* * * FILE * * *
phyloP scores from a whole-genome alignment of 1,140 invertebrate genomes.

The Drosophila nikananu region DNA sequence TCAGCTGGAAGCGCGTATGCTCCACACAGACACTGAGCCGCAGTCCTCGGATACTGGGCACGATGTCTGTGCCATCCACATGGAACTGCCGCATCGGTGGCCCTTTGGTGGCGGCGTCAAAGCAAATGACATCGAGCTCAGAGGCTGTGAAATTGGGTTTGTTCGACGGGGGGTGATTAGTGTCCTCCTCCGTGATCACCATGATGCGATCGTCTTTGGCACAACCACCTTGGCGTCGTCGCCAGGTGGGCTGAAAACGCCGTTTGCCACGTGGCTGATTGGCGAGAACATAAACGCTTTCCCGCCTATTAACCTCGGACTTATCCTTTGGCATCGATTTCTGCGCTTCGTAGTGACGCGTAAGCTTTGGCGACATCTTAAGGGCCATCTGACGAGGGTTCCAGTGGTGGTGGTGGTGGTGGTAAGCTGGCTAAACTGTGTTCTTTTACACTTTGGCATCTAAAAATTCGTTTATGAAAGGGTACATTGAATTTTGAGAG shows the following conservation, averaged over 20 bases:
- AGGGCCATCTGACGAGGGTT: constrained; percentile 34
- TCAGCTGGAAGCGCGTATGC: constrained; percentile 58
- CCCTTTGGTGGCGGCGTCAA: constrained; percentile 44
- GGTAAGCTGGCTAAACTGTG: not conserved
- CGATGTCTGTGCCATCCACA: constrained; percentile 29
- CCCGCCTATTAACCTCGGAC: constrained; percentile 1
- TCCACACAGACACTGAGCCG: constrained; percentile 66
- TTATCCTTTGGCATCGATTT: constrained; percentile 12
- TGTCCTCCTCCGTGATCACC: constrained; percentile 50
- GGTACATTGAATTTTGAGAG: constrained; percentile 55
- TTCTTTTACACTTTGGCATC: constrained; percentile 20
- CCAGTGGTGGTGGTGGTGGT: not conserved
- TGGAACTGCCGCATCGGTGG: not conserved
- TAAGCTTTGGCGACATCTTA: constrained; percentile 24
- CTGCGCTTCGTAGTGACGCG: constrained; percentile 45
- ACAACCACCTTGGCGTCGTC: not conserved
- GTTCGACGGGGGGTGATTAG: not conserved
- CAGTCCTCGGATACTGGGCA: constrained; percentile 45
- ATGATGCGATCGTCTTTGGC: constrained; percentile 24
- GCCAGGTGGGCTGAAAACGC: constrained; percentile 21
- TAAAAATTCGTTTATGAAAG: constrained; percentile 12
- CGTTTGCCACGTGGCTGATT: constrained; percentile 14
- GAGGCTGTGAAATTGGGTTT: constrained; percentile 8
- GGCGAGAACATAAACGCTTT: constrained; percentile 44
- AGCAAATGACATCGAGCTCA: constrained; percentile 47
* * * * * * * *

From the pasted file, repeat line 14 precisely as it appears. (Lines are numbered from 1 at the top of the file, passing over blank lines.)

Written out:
- CCAGTGGTGGTGGTGGTGGT: not conserved